We used tract-based spatial statistics (TBSS as implemented in FSL) to perform both voxelwise and clusterwise statistical correlations between local diffusion indices and subjectwise measures for age, sex, and adjusted-ARQ score [29]. After aligning individual FA maps to the fmriB58_FA template in MNI space [54], a cross-subject mean FA image was calculated and used to generate a white matter tract skeleton (thresholded at FA>0.2). Individual subject FA values were then warped onto this skeleton for statistical comparisons. The same was done for AD and TD. Since the template image was constructed from adults, we checked to see if there was a potential confound of aligning adolescent brain images to that template. We found that there was no significant correlation of adolescent age with the warping distance to the template (R2 = 0.014, P = 0.284).

Two independent DTI models were implemented. The first simply correlated FA, TD, and AD at each voxel of the skeletonized tracts with chronological age in months. The second model aimed to identify correlations with ARQ after adjusting for age and sex effects. This was applied only in the particpants age 14 and older (leaving N = 60) for 3 reasons: 1) 12 and 13 year-olds are in a different social context than older subjects (e.g. middle school vs. high school) and would be expected to be categorically different; 2) 12 and 13 year-olds are less likely to be sexually mature (e.g. the median age of menarche is 12.4) [55]; 3) 12 and 13 year olds did not have significant variation in ARQ, raising questions about its appropriateness for measuring risk taking in this age group.

To account for the potential effects of age, ARQ was adjusted for sex and age using linear regression:
where β's were the regressed coefficients across the cohort, i was subject, sex was a binary variable (female = 0, male = 1) and age was in months. The residuals of this regression, εi, represented the adjusted-ARQ for each subject and were fully orthogonalized to sex and age. The sufficiency of the orthogonalization was checked to confirm that the residuals were uncorrelated with age.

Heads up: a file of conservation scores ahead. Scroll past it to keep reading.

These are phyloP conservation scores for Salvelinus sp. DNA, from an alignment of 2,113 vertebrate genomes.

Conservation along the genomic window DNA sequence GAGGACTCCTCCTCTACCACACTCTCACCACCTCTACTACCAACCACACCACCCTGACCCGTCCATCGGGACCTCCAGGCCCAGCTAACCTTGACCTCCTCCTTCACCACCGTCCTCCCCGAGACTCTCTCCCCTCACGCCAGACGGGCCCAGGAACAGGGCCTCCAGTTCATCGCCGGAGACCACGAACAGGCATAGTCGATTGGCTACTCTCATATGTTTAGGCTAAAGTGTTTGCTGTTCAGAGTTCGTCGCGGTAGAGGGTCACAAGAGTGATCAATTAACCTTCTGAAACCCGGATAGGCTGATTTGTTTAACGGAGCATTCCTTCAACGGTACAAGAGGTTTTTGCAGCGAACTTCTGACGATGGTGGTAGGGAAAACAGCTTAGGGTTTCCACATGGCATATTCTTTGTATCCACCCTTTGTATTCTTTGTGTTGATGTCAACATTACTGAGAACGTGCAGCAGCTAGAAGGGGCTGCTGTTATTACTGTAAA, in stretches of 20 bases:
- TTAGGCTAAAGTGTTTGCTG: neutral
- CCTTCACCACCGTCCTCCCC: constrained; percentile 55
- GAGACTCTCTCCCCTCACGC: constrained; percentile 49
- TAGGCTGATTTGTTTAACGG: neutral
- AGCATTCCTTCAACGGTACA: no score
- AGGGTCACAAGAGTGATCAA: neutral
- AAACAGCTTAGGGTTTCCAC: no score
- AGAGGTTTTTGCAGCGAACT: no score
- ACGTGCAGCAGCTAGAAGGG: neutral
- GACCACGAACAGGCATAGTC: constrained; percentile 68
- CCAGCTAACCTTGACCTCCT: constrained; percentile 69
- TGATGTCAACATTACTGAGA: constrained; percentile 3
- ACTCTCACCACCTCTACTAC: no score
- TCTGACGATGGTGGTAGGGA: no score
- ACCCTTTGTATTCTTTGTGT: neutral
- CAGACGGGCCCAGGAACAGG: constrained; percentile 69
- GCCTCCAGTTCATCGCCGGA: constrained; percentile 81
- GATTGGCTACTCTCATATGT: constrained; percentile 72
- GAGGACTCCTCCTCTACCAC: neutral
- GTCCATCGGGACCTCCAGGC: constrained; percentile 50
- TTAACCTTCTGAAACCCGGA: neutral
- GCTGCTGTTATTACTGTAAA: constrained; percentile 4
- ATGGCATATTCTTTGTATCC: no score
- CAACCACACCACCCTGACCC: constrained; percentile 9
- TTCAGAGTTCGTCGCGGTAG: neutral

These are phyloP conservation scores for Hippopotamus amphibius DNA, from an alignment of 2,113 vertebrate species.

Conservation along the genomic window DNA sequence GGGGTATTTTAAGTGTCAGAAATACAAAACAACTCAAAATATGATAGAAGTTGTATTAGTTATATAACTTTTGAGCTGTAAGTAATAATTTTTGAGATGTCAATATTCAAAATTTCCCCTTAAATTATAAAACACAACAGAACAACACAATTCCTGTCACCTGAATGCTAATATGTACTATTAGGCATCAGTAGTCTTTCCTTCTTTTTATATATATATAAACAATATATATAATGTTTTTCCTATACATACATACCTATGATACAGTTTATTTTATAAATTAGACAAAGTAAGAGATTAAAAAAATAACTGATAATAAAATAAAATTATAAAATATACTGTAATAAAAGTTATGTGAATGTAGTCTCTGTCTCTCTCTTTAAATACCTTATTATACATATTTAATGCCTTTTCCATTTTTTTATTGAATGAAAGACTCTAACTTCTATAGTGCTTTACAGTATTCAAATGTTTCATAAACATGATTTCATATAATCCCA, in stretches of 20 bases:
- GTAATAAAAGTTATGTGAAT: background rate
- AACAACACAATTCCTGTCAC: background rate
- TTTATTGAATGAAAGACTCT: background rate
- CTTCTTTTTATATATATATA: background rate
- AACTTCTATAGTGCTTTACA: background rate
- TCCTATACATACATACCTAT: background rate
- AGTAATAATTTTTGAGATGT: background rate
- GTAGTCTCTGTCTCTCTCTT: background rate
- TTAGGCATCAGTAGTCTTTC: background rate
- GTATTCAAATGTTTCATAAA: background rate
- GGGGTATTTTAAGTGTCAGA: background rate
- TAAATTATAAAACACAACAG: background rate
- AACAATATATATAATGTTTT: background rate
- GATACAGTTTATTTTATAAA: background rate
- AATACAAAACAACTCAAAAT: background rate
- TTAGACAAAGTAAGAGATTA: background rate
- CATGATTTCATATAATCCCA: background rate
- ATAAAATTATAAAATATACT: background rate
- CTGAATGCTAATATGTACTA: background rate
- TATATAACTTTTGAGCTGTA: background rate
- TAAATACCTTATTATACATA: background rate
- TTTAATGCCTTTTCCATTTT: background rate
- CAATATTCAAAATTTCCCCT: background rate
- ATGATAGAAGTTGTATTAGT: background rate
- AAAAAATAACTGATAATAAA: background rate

The adjusted-ARQ was then used in the following model to determine correlations with the DTI components at each voxel in the skeletonized tracts (e.g. FA):
where the α's were the regressed coefficients across the cohort (α0 represented the cohort mean), i was subject, sex was a binary variable (female = 0, male = 1), age was in months and AdjARQi was that obtained above (εi in the behavioral model). Including age as a main effect in the DTI model controlled for age-related changes in white matter independent of ARQ, while using AdjARQ as the covariate of interest removed age as a confound on the behavioral parameter. The significance of the coefficient,α3, was the primary variable of interest. The same was done for FA, TD, and AD maps.

To test for the significance of local correlations between AdjARQ and diffusion measures, we used threshold-free cluster enhancement (TFCE) [30]. TFCE is implemented in the FSL program uses the randomize program to perform permutation-based testing [31]. The TFCE statistic is based on an “area-under-the-curve” metric that combines the height of the unthresholded t-image with its spatial extent. Because relatively little is known about the respective importance of height and extent in DTI data, we chose to weight both equally in the computation of the TFCE statistic (E = 1.0 and H = 1.0). We used 26-neighbor connectivity. The statistics were built up over 10,000 random permutations with the maximum TFCE recorded at each permutation. The 95th percentile of this distribution was then used as a TFCE-threshold and the significance level calculated from this distribution. Thus, the maps were fully corrected for familywise error at P<0.05. Subjectwise values of FA, TD, and AD from identified clusters were plotted against AdjARQ.

In order to determine the direction of fibers passing through these clusters, those clusters showing significant correlations with AdjARQ were also used as seed masks for probabilistic tractography [27], [56]. Using FSL, the probabilistic density function was estimated on the principal fiber direction. Tractography was performed by 5000 streamline samples from each seed voxel. The resultant pathways were volumes at each voxel representing the number of samples passing through that voxel, which, in turn represented the probability of connection to the seed voxel. Spurious connections were removed by setting a threshold of at least 20 samples. Tractography was performed separately for each subject.

Supporting Information

Document S1.

Adolescent Risk Questionnaire

doi:10.1371/journal.pone.0006773.s001

(0.05 MB DOC)

Acknowledgments

We are grateful to Helen Mayberg and Jan Engelmann for comments on this manuscript.

Author Contributions

Conceived and designed the experiments: GSB SM CMC. Performed the experiments: SM. Analyzed the data: GSB SM. Wrote the paper: GSB.